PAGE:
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December 24, 2010 (LifeSiteNews.com) – For some reason there were Cheerio crumbs all over the living room rug. Everything seemed normal, with a few scattered playthings on the floor, but no clue as to the reason for the piles of crumbs, which were deduced to be Cheerios by the stray intact O’s scattered here and there.

My wife summoned the two youngest children in for interrogation. Mary, 6, and Lucas, 5, bounded into the living room without the slightest apprehension. Upon hearing the question it was Mary who replied on their behalf.  There was no remorse in her voice. 

“You see Mom, the nuts were too hard to crack in the nutcrackers but Lucas thought the Cheerios would be easy, and they were,” she said with excitement and a hint of pride in a job well done.

As Christmastime approaches our homes get all spruced up.  The tree provides aroma, light and glitter while the crèche is assembled with care.  Cleaning, baking, haircuts, shopping, wrapping and more cleaning all go in to the physical preparations for the celebration of the birth of Christ.

But what of the internal preparations? No, I don’t mean dieting before all those Christmas delicacies. 

Do you ever feel like you’re running on empty?  I do, or I should say I am running on empty. 

I find myself selfish, not getting done what I want, overwhelmed, stressed, scattered, loud, distracted, tired, irritable, self-pitying, over exerted, helpless, hopeless and weak – all of which makes me frustrated.

Don’t get the impression that I’m depressed though.  I’m not.  I’m weak and rather useless, I know that.  And when I face reality I can accept that, knowing that I’m not running the ship.  Anything good that comes from me is Christ living in me.

How else can we face the culture war we’re living in without getting totally depressed?  The forces arrayed against life and family are immense.  The culture of death seems to have all the resources in the world – money, power, mainstream media, intelligence, deceit, technical prowess, even talent and all the seductions of the world and the flesh.  In reality we’re battling spirits of darkness with powers beyond anything we could ever hope to muster ourselves.

But in a certain sense we don’t have to worry about all that, because our battle is fought and won by the Savior of Mankind, the King of Kings, the Creator of the Universe, the All-Powerful God. We are called only to be faithful to Him and He will supply what we need for the battle.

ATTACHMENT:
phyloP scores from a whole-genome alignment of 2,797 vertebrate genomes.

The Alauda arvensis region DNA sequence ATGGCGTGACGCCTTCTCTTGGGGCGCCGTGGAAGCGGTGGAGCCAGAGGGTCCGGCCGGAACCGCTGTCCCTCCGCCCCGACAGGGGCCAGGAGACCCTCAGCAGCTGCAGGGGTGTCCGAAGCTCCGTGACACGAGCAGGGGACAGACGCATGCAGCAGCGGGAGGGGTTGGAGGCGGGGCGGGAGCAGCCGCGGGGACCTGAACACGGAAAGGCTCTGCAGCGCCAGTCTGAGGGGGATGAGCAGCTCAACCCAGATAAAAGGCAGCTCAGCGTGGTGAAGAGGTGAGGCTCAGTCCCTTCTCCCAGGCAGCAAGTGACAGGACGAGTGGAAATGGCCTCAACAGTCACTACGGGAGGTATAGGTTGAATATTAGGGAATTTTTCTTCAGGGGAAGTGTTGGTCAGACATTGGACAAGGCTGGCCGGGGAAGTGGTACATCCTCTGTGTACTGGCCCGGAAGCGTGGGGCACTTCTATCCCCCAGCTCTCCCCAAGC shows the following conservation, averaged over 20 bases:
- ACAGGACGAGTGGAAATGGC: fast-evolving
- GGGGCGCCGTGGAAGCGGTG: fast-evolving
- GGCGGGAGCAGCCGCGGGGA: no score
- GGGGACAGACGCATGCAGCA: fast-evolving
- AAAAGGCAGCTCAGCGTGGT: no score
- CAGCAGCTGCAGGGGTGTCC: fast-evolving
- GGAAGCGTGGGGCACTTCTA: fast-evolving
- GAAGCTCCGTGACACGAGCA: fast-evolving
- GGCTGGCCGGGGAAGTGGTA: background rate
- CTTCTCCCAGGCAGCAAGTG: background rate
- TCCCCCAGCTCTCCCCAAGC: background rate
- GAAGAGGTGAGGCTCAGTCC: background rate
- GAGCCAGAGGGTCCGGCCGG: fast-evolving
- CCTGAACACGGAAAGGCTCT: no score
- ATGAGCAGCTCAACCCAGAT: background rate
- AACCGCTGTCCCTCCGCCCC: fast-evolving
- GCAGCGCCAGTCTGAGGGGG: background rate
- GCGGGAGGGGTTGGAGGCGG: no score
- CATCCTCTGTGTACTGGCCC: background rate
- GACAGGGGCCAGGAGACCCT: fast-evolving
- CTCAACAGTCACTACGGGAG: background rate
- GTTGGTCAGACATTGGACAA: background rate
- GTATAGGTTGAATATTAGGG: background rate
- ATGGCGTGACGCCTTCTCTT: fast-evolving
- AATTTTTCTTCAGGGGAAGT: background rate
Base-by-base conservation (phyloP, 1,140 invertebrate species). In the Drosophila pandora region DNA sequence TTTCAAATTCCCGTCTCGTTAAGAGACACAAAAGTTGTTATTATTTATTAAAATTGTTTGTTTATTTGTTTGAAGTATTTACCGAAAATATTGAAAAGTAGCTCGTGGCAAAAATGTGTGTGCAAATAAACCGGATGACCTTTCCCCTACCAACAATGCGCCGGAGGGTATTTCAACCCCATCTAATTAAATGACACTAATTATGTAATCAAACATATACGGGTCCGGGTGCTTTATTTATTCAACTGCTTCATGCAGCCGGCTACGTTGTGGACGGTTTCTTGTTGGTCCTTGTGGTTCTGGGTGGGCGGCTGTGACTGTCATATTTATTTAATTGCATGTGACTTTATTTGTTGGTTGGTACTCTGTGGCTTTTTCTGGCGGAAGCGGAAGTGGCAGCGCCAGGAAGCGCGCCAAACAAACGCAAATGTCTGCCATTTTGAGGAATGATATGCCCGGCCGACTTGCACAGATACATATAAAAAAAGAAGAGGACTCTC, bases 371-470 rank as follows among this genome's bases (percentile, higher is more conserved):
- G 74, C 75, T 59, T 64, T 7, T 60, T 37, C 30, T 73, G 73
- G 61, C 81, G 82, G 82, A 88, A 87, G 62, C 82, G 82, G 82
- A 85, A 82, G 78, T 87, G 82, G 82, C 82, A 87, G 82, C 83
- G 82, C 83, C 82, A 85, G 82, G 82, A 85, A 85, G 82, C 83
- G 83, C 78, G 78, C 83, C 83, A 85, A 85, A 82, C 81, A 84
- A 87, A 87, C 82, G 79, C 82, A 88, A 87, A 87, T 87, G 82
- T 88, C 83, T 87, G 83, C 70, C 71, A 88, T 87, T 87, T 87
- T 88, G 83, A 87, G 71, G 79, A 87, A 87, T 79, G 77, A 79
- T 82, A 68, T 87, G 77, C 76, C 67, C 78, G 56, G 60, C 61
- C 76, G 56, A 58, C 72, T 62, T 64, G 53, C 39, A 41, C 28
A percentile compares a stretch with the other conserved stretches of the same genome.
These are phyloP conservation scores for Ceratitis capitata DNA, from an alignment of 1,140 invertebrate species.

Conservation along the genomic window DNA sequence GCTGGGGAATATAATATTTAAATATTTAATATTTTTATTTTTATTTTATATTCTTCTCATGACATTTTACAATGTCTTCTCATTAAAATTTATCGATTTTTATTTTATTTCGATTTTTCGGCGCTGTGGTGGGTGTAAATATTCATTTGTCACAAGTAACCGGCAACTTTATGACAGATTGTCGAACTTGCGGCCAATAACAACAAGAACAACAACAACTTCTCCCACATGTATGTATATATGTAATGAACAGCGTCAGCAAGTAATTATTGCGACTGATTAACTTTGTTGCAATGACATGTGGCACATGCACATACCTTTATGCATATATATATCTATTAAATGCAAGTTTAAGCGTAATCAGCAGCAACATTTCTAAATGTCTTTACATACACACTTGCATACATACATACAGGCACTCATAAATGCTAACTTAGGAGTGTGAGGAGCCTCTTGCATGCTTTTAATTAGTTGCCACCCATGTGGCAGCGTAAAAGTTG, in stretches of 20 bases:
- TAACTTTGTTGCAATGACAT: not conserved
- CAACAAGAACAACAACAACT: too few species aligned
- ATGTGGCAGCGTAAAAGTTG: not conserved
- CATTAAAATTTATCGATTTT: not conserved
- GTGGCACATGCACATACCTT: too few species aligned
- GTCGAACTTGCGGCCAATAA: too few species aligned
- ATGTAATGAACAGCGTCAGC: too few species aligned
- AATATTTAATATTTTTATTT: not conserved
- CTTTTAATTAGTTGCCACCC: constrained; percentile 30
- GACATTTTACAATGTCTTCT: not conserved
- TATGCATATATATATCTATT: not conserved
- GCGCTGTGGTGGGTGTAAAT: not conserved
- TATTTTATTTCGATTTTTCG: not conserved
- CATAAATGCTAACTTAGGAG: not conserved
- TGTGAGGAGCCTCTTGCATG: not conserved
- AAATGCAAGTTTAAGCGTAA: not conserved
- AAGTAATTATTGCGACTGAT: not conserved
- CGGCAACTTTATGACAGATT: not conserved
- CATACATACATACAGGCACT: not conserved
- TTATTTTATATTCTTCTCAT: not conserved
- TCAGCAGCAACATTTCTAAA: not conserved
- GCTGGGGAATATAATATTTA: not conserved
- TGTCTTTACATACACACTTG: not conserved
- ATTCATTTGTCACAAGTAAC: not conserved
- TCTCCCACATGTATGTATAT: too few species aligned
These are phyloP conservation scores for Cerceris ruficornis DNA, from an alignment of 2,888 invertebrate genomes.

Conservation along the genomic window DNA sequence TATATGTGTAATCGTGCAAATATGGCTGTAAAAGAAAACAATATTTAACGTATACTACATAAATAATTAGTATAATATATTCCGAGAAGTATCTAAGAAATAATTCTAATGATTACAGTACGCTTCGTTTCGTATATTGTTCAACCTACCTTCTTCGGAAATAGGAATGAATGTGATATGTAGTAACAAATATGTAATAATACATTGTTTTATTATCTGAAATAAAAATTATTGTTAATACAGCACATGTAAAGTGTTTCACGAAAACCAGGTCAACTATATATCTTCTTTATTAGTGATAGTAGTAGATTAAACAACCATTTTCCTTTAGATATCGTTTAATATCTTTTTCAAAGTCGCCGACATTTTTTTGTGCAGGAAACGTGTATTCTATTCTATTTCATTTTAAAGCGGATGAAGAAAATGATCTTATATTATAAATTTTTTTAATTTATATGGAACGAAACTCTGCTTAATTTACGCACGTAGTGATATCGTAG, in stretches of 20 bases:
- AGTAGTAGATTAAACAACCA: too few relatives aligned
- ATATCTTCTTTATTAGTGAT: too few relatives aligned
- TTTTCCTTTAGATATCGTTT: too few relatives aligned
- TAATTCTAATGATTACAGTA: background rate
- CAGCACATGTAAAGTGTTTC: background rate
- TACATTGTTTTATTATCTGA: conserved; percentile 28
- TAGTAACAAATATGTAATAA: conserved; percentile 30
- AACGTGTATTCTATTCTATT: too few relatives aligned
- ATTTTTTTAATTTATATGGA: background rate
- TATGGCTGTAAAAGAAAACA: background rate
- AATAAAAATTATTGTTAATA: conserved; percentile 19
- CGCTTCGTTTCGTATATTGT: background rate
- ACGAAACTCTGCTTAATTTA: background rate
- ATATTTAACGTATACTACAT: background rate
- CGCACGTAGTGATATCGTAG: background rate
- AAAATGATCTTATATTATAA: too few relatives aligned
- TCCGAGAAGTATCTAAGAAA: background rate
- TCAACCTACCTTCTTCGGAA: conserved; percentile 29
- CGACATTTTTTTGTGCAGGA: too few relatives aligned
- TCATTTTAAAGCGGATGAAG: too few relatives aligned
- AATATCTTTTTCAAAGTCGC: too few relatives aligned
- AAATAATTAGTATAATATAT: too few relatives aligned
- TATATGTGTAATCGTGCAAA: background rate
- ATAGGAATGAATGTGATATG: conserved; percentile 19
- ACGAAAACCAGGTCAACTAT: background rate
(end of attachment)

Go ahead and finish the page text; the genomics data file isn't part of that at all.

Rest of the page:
If we are but faithful to Him we become a source of healing in this broken world of ours.  But being faithful is no simple task, because we are broken ourselves.

It seems hard enough to try to avoid disappointing family, friends, colleagues and most of all God, let alone trying to do something of real benefit.

Our part is to struggle to love God – which is to be obedient to Him – to avoid evil and do good.  But even when we succumb to temptation let’s remember and admit that evil is evil and never warp ourselves into believing that it’s good.  That is truly dangerous. 

When we fall, we have recourse to forgiveness from an All-Loving Father Who wants nothing more than to accept us back into His House.

That’s all there is to it. 

All the sophistication in the world and the underworld cannot foil God’s work, even when He chooses to carry out His work through feeble servants such as you and me.  That inspires in me a great and undying hope.

So let’s all try to work to crack the nuts of our failings big and small, and if the nut is too difficult let’s start with the Cheerios and keep working at it, asking the Father for assistance.

I imagine the stable in Bethlehem was smelly and cold, strewn with dirt and cobwebs, hardly worthy of the animals, definitely not worthy of human habitation let alone that of the God-man.

Therein entered one just and holy man who made ready the poor stable for his wife and for the birth of her Child.  I’m sure he cleaned and tidied, sweeping away excrement and cobwebs. He got soft hay for a bed for his bride who was about to deliver.  He made the best he could out of a feeding trough for a bed for the Child about to be born.  He would light a fire, to give warmth and light to the poor surroundings.

There’s not much beyond this type of tidy-up we can do to make the stable of our hearts fit for the King of Kings. Despite the poverty and filth the King of Kings desired to be born in that stable.

The stable of my heart is much more filthy and poor than that stable where the Savior of Mankind chose to be born, yet He begs entrance and I want nothing more than to give entrance to my maker, to the One I adore.

In the Bible there is recorded the account of a Roman centurion who recognized Jesus as the Messiah and begged from Him healing for his ailing servant. When Christ was to come to his house to heal the servant, the centurion sent word saying “Lord I am not worthy that Thou should enter under my roof but only say the word and my servant shall be healed.” (Mathew 8:8)

Christmas is for Christians an everyday occurrence.  Christ seeks entry into the stables of our hearts each and every day.  Let us open our hearts wide to the coming of Christ. Let us say with the centurion: “Lord I am not worthy that Thou should enter under my roof, but only say the word and my heart shall be healed.”

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